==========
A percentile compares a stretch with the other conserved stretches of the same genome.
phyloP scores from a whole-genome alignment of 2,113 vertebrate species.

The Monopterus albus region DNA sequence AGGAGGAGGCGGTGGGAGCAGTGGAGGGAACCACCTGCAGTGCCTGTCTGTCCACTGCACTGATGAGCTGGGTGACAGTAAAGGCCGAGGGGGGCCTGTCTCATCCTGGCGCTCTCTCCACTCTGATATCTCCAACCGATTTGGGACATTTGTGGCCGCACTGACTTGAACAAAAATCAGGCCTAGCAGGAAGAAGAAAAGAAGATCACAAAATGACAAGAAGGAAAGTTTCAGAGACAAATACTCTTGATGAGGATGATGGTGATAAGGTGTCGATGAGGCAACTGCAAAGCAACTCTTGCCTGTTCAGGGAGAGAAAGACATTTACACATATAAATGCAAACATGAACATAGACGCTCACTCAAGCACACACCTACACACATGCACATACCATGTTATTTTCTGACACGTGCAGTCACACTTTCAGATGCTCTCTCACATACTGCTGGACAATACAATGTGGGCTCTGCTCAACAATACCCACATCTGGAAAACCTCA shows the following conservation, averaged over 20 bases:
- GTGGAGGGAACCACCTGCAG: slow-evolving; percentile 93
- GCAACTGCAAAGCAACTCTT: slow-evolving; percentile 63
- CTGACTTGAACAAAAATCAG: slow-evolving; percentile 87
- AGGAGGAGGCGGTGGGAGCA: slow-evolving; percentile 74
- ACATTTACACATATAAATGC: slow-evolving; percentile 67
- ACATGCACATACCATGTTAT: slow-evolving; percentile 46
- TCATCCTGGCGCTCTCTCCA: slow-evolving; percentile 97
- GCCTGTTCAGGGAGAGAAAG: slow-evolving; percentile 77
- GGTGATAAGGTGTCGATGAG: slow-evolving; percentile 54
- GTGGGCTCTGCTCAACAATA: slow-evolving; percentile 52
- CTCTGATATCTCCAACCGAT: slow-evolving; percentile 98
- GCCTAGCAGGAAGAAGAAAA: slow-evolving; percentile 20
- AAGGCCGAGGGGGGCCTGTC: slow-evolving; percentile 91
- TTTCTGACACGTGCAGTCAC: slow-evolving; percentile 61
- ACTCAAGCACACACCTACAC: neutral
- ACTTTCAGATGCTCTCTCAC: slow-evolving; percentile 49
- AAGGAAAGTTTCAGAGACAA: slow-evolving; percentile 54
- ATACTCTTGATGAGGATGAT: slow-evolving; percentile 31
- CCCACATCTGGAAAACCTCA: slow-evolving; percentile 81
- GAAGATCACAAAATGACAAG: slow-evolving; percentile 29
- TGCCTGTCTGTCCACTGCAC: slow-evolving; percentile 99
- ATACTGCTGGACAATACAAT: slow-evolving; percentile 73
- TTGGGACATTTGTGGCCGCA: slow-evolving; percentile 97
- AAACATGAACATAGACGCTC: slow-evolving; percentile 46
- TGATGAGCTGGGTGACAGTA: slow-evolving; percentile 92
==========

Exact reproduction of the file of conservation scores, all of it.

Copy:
A percentile compares a stretch with the other conserved stretches of the same genome.
phyloP scores from a whole-genome alignment of 2,113 vertebrate species.

The Monopterus albus region DNA sequence AGGAGGAGGCGGTGGGAGCAGTGGAGGGAACCACCTGCAGTGCCTGTCTGTCCACTGCACTGATGAGCTGGGTGACAGTAAAGGCCGAGGGGGGCCTGTCTCATCCTGGCGCTCTCTCCACTCTGATATCTCCAACCGATTTGGGACATTTGTGGCCGCACTGACTTGAACAAAAATCAGGCCTAGCAGGAAGAAGAAAAGAAGATCACAAAATGACAAGAAGGAAAGTTTCAGAGACAAATACTCTTGATGAGGATGATGGTGATAAGGTGTCGATGAGGCAACTGCAAAGCAACTCTTGCCTGTTCAGGGAGAGAAAGACATTTACACATATAAATGCAAACATGAACATAGACGCTCACTCAAGCACACACCTACACACATGCACATACCATGTTATTTTCTGACACGTGCAGTCACACTTTCAGATGCTCTCTCACATACTGCTGGACAATACAATGTGGGCTCTGCTCAACAATACCCACATCTGGAAAACCTCA shows the following conservation, averaged over 20 bases:
- GTGGAGGGAACCACCTGCAG: slow-evolving; percentile 93
- GCAACTGCAAAGCAACTCTT: slow-evolving; percentile 63
- CTGACTTGAACAAAAATCAG: slow-evolving; percentile 87
- AGGAGGAGGCGGTGGGAGCA: slow-evolving; percentile 74
- ACATTTACACATATAAATGC: slow-evolving; percentile 67
- ACATGCACATACCATGTTAT: slow-evolving; percentile 46
- TCATCCTGGCGCTCTCTCCA: slow-evolving; percentile 97
- GCCTGTTCAGGGAGAGAAAG: slow-evolving; percentile 77
- GGTGATAAGGTGTCGATGAG: slow-evolving; percentile 54
- GTGGGCTCTGCTCAACAATA: slow-evolving; percentile 52
- CTCTGATATCTCCAACCGAT: slow-evolving; percentile 98
- GCCTAGCAGGAAGAAGAAAA: slow-evolving; percentile 20
- AAGGCCGAGGGGGGCCTGTC: slow-evolving; percentile 91
- TTTCTGACACGTGCAGTCAC: slow-evolving; percentile 61
- ACTCAAGCACACACCTACAC: neutral
- ACTTTCAGATGCTCTCTCAC: slow-evolving; percentile 49
- AAGGAAAGTTTCAGAGACAA: slow-evolving; percentile 54
- ATACTCTTGATGAGGATGAT: slow-evolving; percentile 31
- CCCACATCTGGAAAACCTCA: slow-evolving; percentile 81
- GAAGATCACAAAATGACAAG: slow-evolving; percentile 29
- TGCCTGTCTGTCCACTGCAC: slow-evolving; percentile 99
- ATACTGCTGGACAATACAAT: slow-evolving; percentile 73
- TTGGGACATTTGTGGCCGCA: slow-evolving; percentile 97
- AAACATGAACATAGACGCTC: slow-evolving; percentile 46
- TGATGAGCTGGGTGACAGTA: slow-evolving; percentile 92